A year ago it was PEI potato growers feeling frustrated and worried as a dry summer and endless days of wet and cold in the fall cut deeply into the potato harvest.
This year it is producers in other major potato growing areas in North America feeling the pain, and with the heartless rules that govern market economics, PEI farmers will enjoy a profitable year.
It’s not that PEI growers had it easy. Like the last two years there were many dry weeks through the growing season, and too much rain at times in the fall. Perhaps a thousand acres were left unharvested, mostly in western PEI. Compared to other regions though this was still pretty good.
Manitoba has taken over from PEI as Canada’s largest potato growing province, and it had brutal harvest weather. About 75% of the crop was dug when weeks of wet weather kept harvesters idle. Then a hard frost ended any hope of digging about 12,000 acres of potatoes. And the potatoes going into bins during the stretch of wet weather will have to be watched carefully for disease.
In Alberta, 3,500 acres were pummeled by hail, and an additional 4,000 acres frozen in the field. Like Manitoba, growers tried to recover what they could from frozen fields, but disease pressures will be high, and no one knows how much will be marketable.
Farmers in these provinces will make a case for government support to cover some of the losses, estimated at $50 million in Manitoba alone. However (and I know there will be few tears shed for this) it’s the big potato processors that face an especially tough winter. Hundreds of millions of dollars have been spent in the last two years by some of North America’s largest french fry makers to expand production in western Canada. They will be hard pressed to (many say they simply won’t) find enough potatoes to meet production demands.
PEI’s big processor, Irving owned Cavendish Farms, opened a $430 million dollar plant in Lethbridge Alberta in early October. Simplot spent $450 million to double the size of its plant in Portage la Prairie, Manitoba. McCain Foods is spending $75 million to upgrade its processing plants in Carberry and Portage la Prairie. All are looking at the advantages of a low Canadian dollar, irrigation, and growers anxious to expand production. Wet weather and now heavy frosts have stymied these best laid plans.
Here’s the challenge for these processors. Their customers, the big fast food companies we’re so familiar with, simply won’t accept “Sorry we can’t supply the fries you’re expecting.” We’re very familiar with how Cavendish fixed the potato shortage problem here over the last few years, by importing tens of millions of pounds of potatoes from other areas, especially Idaho. Here’s the rub: Idaho too has had a tough harvest, heavy frosts in October, damaging thousands of acres. In North Dakota (where Cavendish has a third processing plant, in Jamestown) snow and rain kept 14,000 acres unharvested. There was flooding in the Red River Valley, another important producing region, and the harvest is down. You get the picture.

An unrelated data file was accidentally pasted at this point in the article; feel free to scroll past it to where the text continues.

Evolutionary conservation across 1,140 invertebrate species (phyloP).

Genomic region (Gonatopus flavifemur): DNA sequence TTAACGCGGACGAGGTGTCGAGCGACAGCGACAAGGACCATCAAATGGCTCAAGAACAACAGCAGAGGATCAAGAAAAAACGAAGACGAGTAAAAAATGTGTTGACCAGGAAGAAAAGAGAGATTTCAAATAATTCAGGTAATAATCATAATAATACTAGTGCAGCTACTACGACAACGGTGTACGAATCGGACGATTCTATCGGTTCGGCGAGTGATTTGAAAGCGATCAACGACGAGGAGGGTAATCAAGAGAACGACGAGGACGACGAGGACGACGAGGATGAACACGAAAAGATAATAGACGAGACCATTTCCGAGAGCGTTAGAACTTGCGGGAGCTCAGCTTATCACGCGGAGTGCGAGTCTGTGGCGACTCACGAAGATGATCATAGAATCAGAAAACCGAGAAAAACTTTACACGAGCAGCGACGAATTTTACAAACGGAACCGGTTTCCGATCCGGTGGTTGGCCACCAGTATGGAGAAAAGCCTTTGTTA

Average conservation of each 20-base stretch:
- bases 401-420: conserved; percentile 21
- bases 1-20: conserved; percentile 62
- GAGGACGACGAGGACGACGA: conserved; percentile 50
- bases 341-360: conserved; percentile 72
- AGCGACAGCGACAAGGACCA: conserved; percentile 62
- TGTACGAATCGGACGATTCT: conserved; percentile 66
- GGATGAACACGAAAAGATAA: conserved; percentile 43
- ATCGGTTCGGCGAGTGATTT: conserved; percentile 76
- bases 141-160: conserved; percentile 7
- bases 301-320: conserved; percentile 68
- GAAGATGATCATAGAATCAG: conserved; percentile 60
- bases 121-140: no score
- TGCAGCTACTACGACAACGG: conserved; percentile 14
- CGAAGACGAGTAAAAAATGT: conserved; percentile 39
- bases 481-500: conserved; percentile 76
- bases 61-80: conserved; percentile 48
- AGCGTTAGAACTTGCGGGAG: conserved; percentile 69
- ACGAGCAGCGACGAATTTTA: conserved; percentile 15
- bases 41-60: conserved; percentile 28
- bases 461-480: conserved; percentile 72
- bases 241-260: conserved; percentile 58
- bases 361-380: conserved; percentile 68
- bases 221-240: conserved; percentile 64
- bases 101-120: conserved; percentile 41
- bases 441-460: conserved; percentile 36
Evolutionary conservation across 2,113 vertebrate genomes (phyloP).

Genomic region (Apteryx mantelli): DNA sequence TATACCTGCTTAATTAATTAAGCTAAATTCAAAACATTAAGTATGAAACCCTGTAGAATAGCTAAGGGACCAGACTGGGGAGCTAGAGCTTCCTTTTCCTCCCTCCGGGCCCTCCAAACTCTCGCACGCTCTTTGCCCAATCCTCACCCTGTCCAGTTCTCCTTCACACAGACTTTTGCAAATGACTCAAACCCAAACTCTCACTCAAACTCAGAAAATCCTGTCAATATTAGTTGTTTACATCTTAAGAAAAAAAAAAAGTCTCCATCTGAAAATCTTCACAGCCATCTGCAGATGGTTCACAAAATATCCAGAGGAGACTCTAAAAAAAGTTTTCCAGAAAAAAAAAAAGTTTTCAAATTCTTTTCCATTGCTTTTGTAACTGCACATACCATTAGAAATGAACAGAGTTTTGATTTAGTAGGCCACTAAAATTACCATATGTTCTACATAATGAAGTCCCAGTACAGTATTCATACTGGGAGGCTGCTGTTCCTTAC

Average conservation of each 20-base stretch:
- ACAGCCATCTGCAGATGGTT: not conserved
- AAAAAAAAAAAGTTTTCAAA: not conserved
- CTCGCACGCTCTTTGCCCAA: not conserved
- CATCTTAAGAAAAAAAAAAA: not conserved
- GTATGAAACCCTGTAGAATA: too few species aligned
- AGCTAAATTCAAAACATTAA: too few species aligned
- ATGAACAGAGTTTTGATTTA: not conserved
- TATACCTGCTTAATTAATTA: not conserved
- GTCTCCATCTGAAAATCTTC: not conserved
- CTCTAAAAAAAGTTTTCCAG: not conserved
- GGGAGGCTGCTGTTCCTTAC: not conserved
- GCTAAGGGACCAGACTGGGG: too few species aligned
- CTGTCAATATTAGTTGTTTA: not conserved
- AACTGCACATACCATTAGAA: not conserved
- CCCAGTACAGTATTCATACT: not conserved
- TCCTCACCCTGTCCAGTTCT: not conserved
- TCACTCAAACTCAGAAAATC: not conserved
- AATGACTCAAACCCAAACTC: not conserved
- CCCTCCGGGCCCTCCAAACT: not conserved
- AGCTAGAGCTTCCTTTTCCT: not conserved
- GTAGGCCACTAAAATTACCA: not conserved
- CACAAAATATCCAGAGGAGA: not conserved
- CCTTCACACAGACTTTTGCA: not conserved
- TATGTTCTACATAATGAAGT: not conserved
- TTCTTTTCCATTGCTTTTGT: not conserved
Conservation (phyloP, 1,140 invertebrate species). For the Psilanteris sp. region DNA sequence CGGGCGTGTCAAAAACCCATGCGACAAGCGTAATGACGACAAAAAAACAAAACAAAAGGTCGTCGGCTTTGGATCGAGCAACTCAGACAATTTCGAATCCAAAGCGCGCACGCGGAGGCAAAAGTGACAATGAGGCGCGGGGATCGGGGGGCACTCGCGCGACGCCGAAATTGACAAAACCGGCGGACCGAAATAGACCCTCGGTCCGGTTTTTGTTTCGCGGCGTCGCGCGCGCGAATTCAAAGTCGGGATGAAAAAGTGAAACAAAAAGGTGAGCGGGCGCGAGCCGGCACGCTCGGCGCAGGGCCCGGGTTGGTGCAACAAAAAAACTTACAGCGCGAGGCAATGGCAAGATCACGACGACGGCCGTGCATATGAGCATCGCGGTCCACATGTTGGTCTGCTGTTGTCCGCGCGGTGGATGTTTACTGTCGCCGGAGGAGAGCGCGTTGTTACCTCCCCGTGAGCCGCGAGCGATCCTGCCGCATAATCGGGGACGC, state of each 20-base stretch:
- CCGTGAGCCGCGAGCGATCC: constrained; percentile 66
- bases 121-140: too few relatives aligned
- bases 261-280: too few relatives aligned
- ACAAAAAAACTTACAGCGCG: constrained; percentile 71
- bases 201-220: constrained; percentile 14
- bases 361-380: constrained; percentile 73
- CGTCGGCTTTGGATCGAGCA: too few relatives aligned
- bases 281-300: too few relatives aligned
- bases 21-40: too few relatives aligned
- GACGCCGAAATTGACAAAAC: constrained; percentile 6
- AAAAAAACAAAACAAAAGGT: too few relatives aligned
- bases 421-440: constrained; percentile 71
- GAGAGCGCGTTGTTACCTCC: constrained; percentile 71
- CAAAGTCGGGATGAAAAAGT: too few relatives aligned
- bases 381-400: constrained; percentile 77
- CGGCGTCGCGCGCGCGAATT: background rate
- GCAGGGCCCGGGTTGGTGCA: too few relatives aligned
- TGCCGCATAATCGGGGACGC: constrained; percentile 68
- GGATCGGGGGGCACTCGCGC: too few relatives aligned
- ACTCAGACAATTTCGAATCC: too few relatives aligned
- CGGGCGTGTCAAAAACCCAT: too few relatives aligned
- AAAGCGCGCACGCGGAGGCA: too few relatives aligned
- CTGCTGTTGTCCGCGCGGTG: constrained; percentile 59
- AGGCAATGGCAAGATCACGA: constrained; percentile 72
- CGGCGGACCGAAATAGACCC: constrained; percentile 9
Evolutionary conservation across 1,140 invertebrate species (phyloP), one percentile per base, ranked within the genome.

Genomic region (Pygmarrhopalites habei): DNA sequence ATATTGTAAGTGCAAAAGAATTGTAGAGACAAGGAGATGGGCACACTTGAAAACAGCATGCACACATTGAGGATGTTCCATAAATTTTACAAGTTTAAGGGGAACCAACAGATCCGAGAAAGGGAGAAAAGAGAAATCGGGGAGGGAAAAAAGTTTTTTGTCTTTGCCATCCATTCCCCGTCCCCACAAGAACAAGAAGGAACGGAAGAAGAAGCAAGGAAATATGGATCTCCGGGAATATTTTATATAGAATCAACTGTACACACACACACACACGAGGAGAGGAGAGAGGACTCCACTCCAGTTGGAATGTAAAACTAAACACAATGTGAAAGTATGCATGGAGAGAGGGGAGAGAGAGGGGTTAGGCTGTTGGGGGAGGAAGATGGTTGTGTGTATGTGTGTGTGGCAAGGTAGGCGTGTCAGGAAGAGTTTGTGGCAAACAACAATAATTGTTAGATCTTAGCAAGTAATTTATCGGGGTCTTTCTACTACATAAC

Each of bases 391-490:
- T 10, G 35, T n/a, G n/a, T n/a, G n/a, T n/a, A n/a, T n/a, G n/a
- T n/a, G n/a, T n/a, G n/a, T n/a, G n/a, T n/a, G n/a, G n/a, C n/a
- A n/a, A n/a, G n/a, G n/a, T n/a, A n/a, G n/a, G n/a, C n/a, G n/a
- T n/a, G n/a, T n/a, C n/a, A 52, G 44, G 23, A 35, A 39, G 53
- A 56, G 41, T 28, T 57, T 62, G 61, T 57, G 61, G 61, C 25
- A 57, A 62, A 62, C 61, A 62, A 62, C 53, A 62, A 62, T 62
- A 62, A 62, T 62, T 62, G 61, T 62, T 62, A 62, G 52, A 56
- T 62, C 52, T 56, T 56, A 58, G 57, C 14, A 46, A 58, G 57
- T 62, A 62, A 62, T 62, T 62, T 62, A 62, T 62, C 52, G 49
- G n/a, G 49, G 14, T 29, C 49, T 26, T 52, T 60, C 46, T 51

This means buyers and brokers are hunting everywhere for potatoes, and growers are almost able to name their price. The only ones to miss out on this bonanza will be those who signed contracts last spring. Some processors like Cavendish have a reputation for trying to contract as much of their supply as they can, to have some price certainty. Others, like McCain, have been more willing to gamble on the open market, and will be stung this year anyway.
The other upside for farmers is that this tight market is obvious to everyone right from the get go. Some years market watchers see a shortage coming and try to encourage farmers to demand better prices. Buyers fight back with psychological warfare, trying to convince farmers if they don’t sell now, they’re won’t be any demand in the weeks ahead. That just won’t fly this time around.
Older growers do talk about a time when their relationship with buyers and brokers was more cordial, that both understood that they needed each other. Like our politics, that has changed. There’s much more suspicion and hostility now in a business that’s become “winner takes all."This year it’s growers that are winning, and given the staggering debt loads many are carrying it’s very timely.
With busy consumers less willing to start from scratch with a bag of potatoes, quick to cook frozen potato products have become increasingly important. The big plants that produce these products create thousands of jobs across the country, so we can’t ignore their challenges.
What’s even more important is that the unsettled weather, untimely rain and frosts, could well be what we can expect from climate change. Who wins and who loses will have little to do with planning and capability. Uncertainty and risk are all that we can count on.